His oratory style is quite charismatic for such a young man. He has a very good singing voice and sang a number of songs that were melodic and soulful. He could be fiery in his own way but didn’t demean anyone or point them out as has happened with other preachers who have visited here. Jason Stone His son Phillip and wife Jessica.
Several others sang throughout the service. The music was rough at best, there not being enough musicians to really fill out the sound. I would image that in time we will see a wider range of instruments and song.
The thought crossed my mind as he preached that if Jason continues to exhibit the openness he did tonight, that he has the potential to rebuild this congregation. In the time that I have been coming there have been several young men who bordered on potential but none as accomplished so young as Jason.
Jason was the only one who handled during the service, picking up the rattler. As he did so he spoke about the nature of the serpent and about the five signs. I wish that I would have taped the sermons. There was much he said that was un-like what has been expressed there before. Each has their own way of expressing the same message. It will be interesting to see the evolvement of Jason as a pastor here and to be witness to a new birth of the spirit we have seen in past services.
It was also great to see my friend Dewey. He is so charming in his way and so rooted in his faith but of course as human as the rest of us. He tends to have small lapses of memory (he forgot my name at one point) and Laura and Pierre also remarked on this. Dewey always amazes me in his resilience. He has bounced back from some pretty bad diabetic issues and probably doesn’t eat as well as he should. One of the photographers that visited here years ago and left one of his photos with the inscription of Mark 16 Verses 17-18, lives in NY and had met Laura and Pierre recently. He sent Dewey a care package. People remember Dewey. In his day he was and possibly still is the most preeminent serpent handler known. A blessing for Dewey Dewey with Don and Connie.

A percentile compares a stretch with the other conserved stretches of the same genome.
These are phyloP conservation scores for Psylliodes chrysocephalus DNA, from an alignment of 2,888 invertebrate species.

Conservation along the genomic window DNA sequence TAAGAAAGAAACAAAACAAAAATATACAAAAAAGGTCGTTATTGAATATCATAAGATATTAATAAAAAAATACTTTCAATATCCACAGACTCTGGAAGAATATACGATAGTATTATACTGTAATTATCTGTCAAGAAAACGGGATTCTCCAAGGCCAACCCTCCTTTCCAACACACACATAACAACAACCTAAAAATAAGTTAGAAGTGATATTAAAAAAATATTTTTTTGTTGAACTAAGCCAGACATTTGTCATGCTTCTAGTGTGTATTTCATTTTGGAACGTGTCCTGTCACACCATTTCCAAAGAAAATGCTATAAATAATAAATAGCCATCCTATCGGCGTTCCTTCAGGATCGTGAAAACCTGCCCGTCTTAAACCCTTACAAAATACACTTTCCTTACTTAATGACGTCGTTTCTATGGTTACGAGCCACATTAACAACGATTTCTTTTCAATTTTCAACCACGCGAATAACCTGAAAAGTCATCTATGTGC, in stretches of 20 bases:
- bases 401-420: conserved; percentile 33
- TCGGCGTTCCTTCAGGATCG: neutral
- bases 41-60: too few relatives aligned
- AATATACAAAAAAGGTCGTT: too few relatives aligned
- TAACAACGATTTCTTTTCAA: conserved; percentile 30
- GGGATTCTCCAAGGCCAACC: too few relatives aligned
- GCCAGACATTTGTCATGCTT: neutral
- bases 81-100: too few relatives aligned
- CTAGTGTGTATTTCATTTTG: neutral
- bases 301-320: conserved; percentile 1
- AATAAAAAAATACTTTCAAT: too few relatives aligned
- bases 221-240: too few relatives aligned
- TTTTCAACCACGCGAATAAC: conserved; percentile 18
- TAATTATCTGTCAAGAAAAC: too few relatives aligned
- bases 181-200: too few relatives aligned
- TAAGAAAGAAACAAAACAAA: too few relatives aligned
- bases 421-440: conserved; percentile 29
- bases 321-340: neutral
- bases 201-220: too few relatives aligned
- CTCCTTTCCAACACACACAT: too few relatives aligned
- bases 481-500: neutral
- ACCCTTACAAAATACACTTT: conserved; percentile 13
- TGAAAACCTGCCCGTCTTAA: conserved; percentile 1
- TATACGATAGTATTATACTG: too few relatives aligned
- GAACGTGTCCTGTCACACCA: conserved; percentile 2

After the service we visited with some of the folks before heading back to Don and Connie’s.
Laura and Pierre came up for about an hour and we all had the chance to catch up a little. Don gave them a lecture on getting a motel room when they could have stayed there as we all have in the past. They agreed to not do that again. Before I went to bed I started the process of cleaning up Don’s computer, removing un-needed programs, icons, and starting the de-fragmentation process to work during the night. In the morning we went on-line and purchased the Norton anti-virus program as he didn’t have any protection. Even in the depths of McDowell County, Don has DSL where as down my road in Roane County we still have dial-up! Laura and Pierre came back for breakfast Sunday morning. Connie, as usual is a wonderful host, always making sure that people are fed, have something to drink and are comfortable. Don is the same way, very accommodating. They gave me a key to the house (I lost the last one) so that if they are not there I can make myself at home.
We said our goodbyes and hopefully will all meet again at the homecoming over Labor Day weekend. I will probably only make the Saturday service then as my son and his two boys will be visiting from Seattle. Kane has not had the chance to attend a service and is interested in accompanying me. I will leave you with a thought from Cantwell Smith: “It is an important step to recognize the faith of other people. The next step is to realize there are no other people”.